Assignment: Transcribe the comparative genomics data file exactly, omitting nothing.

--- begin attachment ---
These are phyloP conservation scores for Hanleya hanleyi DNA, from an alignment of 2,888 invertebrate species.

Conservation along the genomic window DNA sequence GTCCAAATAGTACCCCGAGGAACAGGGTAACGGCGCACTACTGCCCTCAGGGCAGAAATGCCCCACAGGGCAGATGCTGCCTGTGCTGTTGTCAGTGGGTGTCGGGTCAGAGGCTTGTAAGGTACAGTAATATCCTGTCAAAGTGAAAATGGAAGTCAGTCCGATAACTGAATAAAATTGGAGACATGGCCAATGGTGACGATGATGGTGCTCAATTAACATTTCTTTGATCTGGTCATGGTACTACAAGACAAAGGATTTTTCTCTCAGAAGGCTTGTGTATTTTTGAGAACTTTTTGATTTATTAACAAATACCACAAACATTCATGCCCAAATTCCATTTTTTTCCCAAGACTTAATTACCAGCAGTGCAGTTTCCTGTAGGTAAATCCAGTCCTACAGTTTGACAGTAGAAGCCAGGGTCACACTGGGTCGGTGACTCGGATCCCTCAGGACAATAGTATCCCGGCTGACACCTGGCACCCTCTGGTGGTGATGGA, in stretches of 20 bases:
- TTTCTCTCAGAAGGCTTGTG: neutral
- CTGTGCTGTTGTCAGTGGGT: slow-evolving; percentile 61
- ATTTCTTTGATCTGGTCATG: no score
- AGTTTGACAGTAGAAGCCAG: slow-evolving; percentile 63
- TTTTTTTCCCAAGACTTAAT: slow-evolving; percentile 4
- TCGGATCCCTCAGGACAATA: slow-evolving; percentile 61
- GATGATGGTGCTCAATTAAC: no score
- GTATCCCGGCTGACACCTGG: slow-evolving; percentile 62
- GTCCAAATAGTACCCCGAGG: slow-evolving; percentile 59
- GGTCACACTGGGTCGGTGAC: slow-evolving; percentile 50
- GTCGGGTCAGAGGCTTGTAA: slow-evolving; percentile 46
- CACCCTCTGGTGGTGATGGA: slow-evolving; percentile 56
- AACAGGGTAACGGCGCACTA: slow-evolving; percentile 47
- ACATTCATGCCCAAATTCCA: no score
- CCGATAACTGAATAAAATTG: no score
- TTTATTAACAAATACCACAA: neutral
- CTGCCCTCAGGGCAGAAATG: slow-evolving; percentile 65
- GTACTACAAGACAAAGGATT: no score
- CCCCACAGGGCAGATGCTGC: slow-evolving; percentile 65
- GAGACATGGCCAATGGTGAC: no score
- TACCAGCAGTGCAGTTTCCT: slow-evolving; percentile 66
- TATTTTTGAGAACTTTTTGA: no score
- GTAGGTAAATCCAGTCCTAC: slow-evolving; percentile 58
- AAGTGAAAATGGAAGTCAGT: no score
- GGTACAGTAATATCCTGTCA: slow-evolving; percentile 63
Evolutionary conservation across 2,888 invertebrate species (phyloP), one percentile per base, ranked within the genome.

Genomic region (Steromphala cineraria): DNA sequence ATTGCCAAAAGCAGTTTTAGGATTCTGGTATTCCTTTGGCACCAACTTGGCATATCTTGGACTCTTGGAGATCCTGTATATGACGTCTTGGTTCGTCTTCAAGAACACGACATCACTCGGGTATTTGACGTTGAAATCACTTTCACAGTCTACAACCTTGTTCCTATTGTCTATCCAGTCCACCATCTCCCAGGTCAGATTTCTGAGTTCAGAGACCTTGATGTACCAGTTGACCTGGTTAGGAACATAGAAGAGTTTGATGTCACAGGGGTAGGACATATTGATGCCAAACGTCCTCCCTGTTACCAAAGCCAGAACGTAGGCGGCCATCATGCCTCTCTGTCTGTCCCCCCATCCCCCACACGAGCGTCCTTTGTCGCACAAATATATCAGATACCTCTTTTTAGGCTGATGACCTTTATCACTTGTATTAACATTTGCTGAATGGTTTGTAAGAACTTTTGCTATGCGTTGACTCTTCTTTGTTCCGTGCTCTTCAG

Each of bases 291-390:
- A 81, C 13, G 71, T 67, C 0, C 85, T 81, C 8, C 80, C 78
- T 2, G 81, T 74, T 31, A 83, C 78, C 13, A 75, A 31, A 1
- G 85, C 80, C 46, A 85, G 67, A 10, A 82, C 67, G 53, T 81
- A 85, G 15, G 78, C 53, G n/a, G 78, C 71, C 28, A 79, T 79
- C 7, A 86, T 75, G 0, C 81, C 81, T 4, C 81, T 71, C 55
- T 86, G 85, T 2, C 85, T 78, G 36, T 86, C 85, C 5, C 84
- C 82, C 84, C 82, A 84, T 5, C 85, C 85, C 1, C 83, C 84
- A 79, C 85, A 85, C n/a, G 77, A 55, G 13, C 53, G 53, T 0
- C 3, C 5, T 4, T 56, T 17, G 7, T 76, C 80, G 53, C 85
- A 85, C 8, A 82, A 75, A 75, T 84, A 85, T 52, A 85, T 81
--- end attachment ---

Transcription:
These are phyloP conservation scores for Hanleya hanleyi DNA, from an alignment of 2,888 invertebrate species.

Conservation along the genomic window DNA sequence GTCCAAATAGTACCCCGAGGAACAGGGTAACGGCGCACTACTGCCCTCAGGGCAGAAATGCCCCACAGGGCAGATGCTGCCTGTGCTGTTGTCAGTGGGTGTCGGGTCAGAGGCTTGTAAGGTACAGTAATATCCTGTCAAAGTGAAAATGGAAGTCAGTCCGATAACTGAATAAAATTGGAGACATGGCCAATGGTGACGATGATGGTGCTCAATTAACATTTCTTTGATCTGGTCATGGTACTACAAGACAAAGGATTTTTCTCTCAGAAGGCTTGTGTATTTTTGAGAACTTTTTGATTTATTAACAAATACCACAAACATTCATGCCCAAATTCCATTTTTTTCCCAAGACTTAATTACCAGCAGTGCAGTTTCCTGTAGGTAAATCCAGTCCTACAGTTTGACAGTAGAAGCCAGGGTCACACTGGGTCGGTGACTCGGATCCCTCAGGACAATAGTATCCCGGCTGACACCTGGCACCCTCTGGTGGTGATGGA, in stretches of 20 bases:
- TTTCTCTCAGAAGGCTTGTG: neutral
- CTGTGCTGTTGTCAGTGGGT: slow-evolving; percentile 61
- ATTTCTTTGATCTGGTCATG: no score
- AGTTTGACAGTAGAAGCCAG: slow-evolving; percentile 63
- TTTTTTTCCCAAGACTTAAT: slow-evolving; percentile 4
- TCGGATCCCTCAGGACAATA: slow-evolving; percentile 61
- GATGATGGTGCTCAATTAAC: no score
- GTATCCCGGCTGACACCTGG: slow-evolving; percentile 62
- GTCCAAATAGTACCCCGAGG: slow-evolving; percentile 59
- GGTCACACTGGGTCGGTGAC: slow-evolving; percentile 50
- GTCGGGTCAGAGGCTTGTAA: slow-evolving; percentile 46
- CACCCTCTGGTGGTGATGGA: slow-evolving; percentile 56
- AACAGGGTAACGGCGCACTA: slow-evolving; percentile 47
- ACATTCATGCCCAAATTCCA: no score
- CCGATAACTGAATAAAATTG: no score
- TTTATTAACAAATACCACAA: neutral
- CTGCCCTCAGGGCAGAAATG: slow-evolving; percentile 65
- GTACTACAAGACAAAGGATT: no score
- CCCCACAGGGCAGATGCTGC: slow-evolving; percentile 65
- GAGACATGGCCAATGGTGAC: no score
- TACCAGCAGTGCAGTTTCCT: slow-evolving; percentile 66
- TATTTTTGAGAACTTTTTGA: no score
- GTAGGTAAATCCAGTCCTAC: slow-evolving; percentile 58
- AAGTGAAAATGGAAGTCAGT: no score
- GGTACAGTAATATCCTGTCA: slow-evolving; percentile 63
Evolutionary conservation across 2,888 invertebrate species (phyloP), one percentile per base, ranked within the genome.

Genomic region (Steromphala cineraria): DNA sequence ATTGCCAAAAGCAGTTTTAGGATTCTGGTATTCCTTTGGCACCAACTTGGCATATCTTGGACTCTTGGAGATCCTGTATATGACGTCTTGGTTCGTCTTCAAGAACACGACATCACTCGGGTATTTGACGTTGAAATCACTTTCACAGTCTACAACCTTGTTCCTATTGTCTATCCAGTCCACCATCTCCCAGGTCAGATTTCTGAGTTCAGAGACCTTGATGTACCAGTTGACCTGGTTAGGAACATAGAAGAGTTTGATGTCACAGGGGTAGGACATATTGATGCCAAACGTCCTCCCTGTTACCAAAGCCAGAACGTAGGCGGCCATCATGCCTCTCTGTCTGTCCCCCCATCCCCCACACGAGCGTCCTTTGTCGCACAAATATATCAGATACCTCTTTTTAGGCTGATGACCTTTATCACTTGTATTAACATTTGCTGAATGGTTTGTAAGAACTTTTGCTATGCGTTGACTCTTCTTTGTTCCGTGCTCTTCAG

Each of bases 291-390:
- A 81, C 13, G 71, T 67, C 0, C 85, T 81, C 8, C 80, C 78
- T 2, G 81, T 74, T 31, A 83, C 78, C 13, A 75, A 31, A 1
- G 85, C 80, C 46, A 85, G 67, A 10, A 82, C 67, G 53, T 81
- A 85, G 15, G 78, C 53, G n/a, G 78, C 71, C 28, A 79, T 79
- C 7, A 86, T 75, G 0, C 81, C 81, T 4, C 81, T 71, C 55
- T 86, G 85, T 2, C 85, T 78, G 36, T 86, C 85, C 5, C 84
- C 82, C 84, C 82, A 84, T 5, C 85, C 85, C 1, C 83, C 84
- A 79, C 85, A 85, C n/a, G 77, A 55, G 13, C 53, G 53, T 0
- C 3, C 5, T 4, T 56, T 17, G 7, T 76, C 80, G 53, C 85
- A 85, C 8, A 82, A 75, A 75, T 84, A 85, T 52, A 85, T 81